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Human Rights Commission urged to probe claims of shambolic distribution of NSFAS funding scheme to poor students

Human Rights Commission urged to probe claims of shambolic distribution of NSFAS funding scheme to poor students
Students march to Parliament, protesting the National Student Financial Aid Scheme, 16 August 2023. (Photo: Ben Small)

‘We can’t be accepting the fact that a child coming from a poor background must academically progress when they have nothing to eat while they are funded,’ reads a letter to the South African Human Rights Commission, which asked the entity to investigate the country’s student financial aid scheme for possible human rights violations. 

The ongoing lack of funding from the National Student Financial Aid Scheme (NSFAS) has been brought to the attention of the South African Human Rights Commission (SAHRC), with a student activist asking the commission to investigate the aid scheme “for perpetuating potential human rights and constitutional rights violations against its beneficiaries”. 

The request was sent to the SAHRC this week by William Sezoe, the outgoing vice chairperson of Stellenbosch University’s Student Representative Council. According to a letter Sezoe sent to the SAHRC, he wanted the commission to investigate the “gross and grave human rights violations perpetrated by NSFAS” bought on by the direct banking system. He also wanted the SAHRC to investigate the defunding of students “with no reasons given”.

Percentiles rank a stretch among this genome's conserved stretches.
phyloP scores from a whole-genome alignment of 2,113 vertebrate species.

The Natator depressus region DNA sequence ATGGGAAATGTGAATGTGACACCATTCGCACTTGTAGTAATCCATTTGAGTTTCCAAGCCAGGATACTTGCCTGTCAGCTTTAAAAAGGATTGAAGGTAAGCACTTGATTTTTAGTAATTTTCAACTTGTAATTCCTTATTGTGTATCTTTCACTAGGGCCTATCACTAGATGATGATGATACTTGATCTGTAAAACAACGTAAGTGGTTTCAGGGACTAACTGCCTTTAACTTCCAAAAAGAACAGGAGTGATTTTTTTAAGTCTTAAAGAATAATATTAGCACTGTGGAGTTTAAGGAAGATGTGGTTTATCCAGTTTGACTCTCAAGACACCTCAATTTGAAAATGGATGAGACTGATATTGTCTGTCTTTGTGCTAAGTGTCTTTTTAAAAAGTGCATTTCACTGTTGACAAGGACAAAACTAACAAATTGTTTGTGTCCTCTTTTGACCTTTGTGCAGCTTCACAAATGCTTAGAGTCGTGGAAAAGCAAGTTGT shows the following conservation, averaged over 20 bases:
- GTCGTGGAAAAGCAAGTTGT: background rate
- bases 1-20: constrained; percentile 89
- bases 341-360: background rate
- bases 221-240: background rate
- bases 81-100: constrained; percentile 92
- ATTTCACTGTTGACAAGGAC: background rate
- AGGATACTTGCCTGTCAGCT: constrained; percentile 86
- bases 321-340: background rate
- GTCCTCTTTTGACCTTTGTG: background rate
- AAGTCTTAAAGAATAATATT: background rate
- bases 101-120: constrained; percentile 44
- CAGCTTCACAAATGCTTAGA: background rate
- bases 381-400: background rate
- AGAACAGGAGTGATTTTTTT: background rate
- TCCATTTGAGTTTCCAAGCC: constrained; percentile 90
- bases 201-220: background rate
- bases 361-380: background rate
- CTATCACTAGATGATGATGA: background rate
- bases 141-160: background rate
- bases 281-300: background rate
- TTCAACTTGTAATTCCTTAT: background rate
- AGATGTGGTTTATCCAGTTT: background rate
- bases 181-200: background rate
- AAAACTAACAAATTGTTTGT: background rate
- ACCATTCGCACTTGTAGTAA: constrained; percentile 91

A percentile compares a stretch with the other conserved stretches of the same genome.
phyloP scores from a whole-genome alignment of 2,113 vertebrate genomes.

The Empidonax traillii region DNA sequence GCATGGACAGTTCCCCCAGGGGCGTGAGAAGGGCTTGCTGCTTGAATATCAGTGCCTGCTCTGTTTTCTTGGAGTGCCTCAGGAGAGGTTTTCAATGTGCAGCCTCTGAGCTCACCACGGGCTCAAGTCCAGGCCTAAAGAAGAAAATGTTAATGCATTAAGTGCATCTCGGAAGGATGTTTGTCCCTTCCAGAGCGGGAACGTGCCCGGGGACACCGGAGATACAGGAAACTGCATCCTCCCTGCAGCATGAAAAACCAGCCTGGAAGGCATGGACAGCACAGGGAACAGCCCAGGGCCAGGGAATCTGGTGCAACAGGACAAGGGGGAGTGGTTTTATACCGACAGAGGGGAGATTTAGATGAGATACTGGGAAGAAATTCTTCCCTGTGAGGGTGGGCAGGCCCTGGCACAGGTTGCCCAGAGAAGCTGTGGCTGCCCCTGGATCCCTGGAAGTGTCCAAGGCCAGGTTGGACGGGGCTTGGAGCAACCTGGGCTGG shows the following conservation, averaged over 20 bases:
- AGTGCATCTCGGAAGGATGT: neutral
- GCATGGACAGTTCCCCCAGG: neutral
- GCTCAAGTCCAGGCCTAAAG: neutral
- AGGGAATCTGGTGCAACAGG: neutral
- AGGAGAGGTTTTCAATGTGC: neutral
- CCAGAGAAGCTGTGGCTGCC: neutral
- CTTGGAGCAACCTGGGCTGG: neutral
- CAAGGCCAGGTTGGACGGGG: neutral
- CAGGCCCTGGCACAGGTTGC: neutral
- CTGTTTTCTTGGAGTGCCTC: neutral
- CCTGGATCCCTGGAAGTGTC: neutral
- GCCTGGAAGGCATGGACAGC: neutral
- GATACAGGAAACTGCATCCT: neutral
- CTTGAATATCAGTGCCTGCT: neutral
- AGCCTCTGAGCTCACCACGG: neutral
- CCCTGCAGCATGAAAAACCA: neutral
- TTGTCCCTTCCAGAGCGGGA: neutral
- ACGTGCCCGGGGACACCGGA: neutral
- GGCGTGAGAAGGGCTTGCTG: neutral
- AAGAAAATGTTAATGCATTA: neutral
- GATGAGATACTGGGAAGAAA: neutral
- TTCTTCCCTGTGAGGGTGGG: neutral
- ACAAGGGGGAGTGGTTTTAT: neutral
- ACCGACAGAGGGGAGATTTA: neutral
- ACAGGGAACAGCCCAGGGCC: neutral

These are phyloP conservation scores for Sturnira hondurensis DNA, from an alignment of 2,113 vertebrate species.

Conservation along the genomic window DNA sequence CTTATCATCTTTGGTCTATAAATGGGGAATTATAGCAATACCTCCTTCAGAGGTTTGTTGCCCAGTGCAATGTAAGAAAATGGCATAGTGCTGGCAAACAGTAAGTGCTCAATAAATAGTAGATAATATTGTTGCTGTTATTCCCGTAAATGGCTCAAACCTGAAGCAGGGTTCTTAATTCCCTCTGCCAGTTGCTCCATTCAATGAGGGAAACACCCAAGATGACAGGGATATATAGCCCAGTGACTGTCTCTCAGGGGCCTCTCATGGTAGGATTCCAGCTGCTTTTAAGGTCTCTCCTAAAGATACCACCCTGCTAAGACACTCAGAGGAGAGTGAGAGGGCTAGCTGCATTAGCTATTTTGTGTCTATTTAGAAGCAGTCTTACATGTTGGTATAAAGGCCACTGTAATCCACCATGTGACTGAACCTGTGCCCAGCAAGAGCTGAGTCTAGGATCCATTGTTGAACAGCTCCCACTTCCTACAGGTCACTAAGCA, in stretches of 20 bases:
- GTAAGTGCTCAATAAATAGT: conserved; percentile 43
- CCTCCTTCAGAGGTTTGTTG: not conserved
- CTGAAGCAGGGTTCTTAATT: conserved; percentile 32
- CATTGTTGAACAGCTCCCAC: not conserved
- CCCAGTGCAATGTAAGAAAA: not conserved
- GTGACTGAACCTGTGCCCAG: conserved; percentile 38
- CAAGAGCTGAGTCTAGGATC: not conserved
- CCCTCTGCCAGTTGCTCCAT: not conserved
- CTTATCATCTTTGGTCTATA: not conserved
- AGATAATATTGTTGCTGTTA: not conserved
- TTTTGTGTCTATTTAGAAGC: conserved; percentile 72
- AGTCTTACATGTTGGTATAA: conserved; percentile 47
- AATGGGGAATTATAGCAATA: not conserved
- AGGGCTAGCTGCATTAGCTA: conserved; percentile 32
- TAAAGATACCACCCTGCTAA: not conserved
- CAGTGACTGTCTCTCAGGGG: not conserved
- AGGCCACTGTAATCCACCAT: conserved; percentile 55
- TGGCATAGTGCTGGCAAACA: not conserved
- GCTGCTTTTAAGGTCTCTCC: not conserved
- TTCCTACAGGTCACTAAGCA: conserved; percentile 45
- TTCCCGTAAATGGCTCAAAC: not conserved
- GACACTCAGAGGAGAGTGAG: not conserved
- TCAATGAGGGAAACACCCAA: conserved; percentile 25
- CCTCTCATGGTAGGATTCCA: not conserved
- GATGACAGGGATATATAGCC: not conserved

Stellensbosch University’s outgoing SRC chair, William Sezoe, has urged the SAHRC to probe NSFAS. Photo -Supplied.

The request came after an outcry over the aid scheme’s new direct banking system, which has been littered with high bank costs, confusion about implementation and a blockade of student funding for essentials such as food, transportation and hygiene products for funded students. Daily Maverick has reported on students’ frustration and anxiety over the implementation of the new system. After it launched at the end of June, students have reportedly not received their allowances for food, personal products and transportation. 

Read more in Daily Maverick: ‘Uncertainty, anxiety and frustration’ — NSFAS students cry foul over new banking system 

In his letter to the SAHRC, Sezoe wrote: “the fact that students are now no longer able to focus their attention on their studies but worrying about where their next meal will come from due to ineffective governance but NSFAS must be noted as a Human Dignity issue, and hence a violation of that”. 

The letter went further: “We can’t be accepting the fact that a child coming from a poor background must academically progress when they have nothing to eat while they are funded”. 

SAHRC Complaint Against NSFAS 2023_

Sezoe added, “We can’t expect those same students to show up to class when they were not able to bath /shower and or apply toiletries since they could not buy such necessities. Nor can we expect a student to come to classes when they have not received their travel allowances”. 

Marches to Parliament and Union Buildings

While NSFAS said it would investigate complaints, funded students have marched to places such as the Union Buildings and Parliament over the new direct banking system, which comes with high banking costs and a lack of communication, according to students.